You will furthermore discover by the analysis of dreams, most convincingly your own, the unsuspected importance of the rôle which impressions and experiences from early childhood exert on the development of men. In the dream life the child, as it were, continues his existence in the man, with a retention of all his traits and wishes, including those which he was obliged to allow to fall into disuse in his later years. With irresistible might it will be impressed on you by what processes of development, of repression, sublimation and reaction there arises out of the child, with its peculiar gifts and tendencies, the so-called normal man, the bearer and partly the victim of our painfully acquired civilization. I will also direct your attention to the fact that we have discovered from the analysis of dreams that the unconscious makes use of a sort of symbolism, especially in the presentation of sexual complexes. This symbolism in part varies with the individual, but in part is of a typical nature, and seems to be identical with the symbolism which we suppose to lie behind our myths and legends. It is not impossible that these latter creations of the people may find their explanation from the study of dreams.  18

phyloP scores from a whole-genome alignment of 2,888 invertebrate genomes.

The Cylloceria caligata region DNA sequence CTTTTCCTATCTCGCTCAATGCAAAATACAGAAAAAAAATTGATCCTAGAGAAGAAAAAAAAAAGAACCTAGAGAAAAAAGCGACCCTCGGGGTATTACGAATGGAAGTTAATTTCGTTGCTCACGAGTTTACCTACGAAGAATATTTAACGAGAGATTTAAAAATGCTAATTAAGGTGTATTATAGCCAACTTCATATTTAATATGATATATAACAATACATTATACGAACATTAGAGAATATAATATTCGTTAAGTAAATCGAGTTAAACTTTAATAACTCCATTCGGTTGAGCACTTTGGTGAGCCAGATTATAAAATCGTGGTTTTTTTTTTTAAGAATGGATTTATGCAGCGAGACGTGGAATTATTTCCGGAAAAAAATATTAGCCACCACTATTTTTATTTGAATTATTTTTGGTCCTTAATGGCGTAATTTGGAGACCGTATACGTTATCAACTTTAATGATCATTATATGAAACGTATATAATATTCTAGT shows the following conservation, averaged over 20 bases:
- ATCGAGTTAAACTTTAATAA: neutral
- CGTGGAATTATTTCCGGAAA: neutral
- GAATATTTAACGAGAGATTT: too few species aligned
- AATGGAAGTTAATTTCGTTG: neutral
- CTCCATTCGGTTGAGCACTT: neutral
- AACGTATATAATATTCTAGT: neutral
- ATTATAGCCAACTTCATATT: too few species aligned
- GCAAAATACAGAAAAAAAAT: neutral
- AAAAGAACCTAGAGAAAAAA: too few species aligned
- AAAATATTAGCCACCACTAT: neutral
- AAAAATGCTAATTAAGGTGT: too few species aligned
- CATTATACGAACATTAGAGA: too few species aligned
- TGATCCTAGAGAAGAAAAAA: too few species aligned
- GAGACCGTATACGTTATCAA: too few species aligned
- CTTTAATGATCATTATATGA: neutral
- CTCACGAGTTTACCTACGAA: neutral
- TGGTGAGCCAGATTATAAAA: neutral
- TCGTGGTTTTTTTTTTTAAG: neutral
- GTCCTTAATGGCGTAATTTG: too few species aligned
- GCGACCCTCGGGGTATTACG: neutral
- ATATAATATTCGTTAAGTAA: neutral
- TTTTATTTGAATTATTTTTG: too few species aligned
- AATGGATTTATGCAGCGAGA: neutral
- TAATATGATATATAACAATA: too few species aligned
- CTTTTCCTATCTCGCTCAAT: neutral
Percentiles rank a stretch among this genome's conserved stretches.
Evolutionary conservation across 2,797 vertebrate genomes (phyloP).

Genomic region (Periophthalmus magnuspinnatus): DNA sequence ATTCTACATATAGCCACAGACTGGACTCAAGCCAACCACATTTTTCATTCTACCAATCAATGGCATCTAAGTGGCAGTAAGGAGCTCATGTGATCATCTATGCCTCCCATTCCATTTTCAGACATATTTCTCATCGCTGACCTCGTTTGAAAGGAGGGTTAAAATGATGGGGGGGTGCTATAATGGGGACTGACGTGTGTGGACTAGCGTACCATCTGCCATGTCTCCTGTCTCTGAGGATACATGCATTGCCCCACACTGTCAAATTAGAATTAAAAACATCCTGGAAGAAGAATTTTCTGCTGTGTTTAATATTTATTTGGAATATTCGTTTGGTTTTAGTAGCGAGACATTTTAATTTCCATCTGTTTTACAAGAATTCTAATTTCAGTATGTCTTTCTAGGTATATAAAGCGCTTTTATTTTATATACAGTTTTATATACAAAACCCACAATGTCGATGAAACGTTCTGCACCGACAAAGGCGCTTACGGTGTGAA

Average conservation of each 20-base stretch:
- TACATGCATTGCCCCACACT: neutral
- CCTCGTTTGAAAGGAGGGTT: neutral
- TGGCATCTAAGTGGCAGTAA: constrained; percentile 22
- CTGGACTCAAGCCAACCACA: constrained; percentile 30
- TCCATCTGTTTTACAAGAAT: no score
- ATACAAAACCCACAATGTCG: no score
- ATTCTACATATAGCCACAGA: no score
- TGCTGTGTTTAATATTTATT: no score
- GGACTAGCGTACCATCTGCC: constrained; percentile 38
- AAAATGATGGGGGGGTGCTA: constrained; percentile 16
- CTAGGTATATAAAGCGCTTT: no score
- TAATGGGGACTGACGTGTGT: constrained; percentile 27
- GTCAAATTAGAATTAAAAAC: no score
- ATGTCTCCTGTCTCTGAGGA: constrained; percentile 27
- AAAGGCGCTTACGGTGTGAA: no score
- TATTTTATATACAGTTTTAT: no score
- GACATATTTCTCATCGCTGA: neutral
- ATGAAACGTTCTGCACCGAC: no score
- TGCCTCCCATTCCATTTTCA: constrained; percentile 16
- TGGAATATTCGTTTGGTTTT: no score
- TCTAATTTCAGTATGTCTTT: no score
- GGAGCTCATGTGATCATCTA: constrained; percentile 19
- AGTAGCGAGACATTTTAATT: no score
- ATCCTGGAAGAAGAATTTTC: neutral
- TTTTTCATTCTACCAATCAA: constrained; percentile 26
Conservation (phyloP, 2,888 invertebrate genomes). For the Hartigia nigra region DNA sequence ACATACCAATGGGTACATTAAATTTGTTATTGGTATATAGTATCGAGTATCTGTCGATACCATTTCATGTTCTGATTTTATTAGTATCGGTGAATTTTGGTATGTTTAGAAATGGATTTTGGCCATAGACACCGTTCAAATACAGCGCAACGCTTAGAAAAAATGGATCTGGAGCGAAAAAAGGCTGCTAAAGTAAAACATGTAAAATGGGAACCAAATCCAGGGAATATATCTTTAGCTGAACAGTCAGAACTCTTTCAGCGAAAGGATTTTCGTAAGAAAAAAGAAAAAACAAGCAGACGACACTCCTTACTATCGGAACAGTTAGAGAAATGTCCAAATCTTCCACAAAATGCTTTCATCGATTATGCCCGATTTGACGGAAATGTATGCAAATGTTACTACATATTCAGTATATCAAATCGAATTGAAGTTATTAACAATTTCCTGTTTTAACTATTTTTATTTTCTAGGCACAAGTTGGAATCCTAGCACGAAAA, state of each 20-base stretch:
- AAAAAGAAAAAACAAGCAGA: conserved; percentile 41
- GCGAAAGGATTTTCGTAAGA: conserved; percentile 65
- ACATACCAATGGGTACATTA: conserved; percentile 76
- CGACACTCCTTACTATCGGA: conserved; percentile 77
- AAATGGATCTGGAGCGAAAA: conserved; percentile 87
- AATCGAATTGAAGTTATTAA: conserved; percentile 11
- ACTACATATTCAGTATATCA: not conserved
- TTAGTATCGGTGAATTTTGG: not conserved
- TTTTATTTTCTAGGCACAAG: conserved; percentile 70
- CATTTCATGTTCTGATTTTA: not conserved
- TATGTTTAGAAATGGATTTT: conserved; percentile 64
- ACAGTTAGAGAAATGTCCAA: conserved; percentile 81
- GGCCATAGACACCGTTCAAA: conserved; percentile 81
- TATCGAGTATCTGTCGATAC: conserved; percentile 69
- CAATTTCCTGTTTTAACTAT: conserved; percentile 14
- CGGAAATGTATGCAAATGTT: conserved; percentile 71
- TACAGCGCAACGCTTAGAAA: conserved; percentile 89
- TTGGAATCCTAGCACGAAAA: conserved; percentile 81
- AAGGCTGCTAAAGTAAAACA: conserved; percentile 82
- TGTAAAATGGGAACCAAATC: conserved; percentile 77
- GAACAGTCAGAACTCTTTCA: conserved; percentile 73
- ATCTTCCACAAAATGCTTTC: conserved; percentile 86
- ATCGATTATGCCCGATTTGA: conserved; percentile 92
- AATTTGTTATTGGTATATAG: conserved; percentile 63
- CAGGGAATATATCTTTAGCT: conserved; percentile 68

Finally, I must remind you that you must not be led astray by the objection that the occurrence of anxiety-dreams (Angsttraüme), contradicts our idea of the dream as a wish-fulfillment. Apart from the consideration that anxiety-dreams also require interpretation before judgment can be passed on them, one can say quite generally that the anxiety does not depend in such a simple way on the dream content as one might suppose without more knowledge of the facts, and more attention to the conditions of neurotic anxiety. Anxiety is one of the ways in which the ego relieves itself of repressed wishes which have become too strong, and so is easy to explain in the dream, if the dream has gone too far towards the fulfilling of the objectionable wish.  19
  You see that the investigation of dreams was justified by the conclusions which it has given us concerning things otherwise hard to understand. But we came to it in connection with the psychoanalytic treatment of neurotics. From what has been said you can easily understand how the interpretation of dreams, if it is not made too difficult by the resistance of the patient, can lead to a knowledge of the patient’s concealed and repressed wishes and the complexes which he is nourishing. I may now pass to that group of everyday mental phenomena whose study has become a technical help for psychoanalysis.  20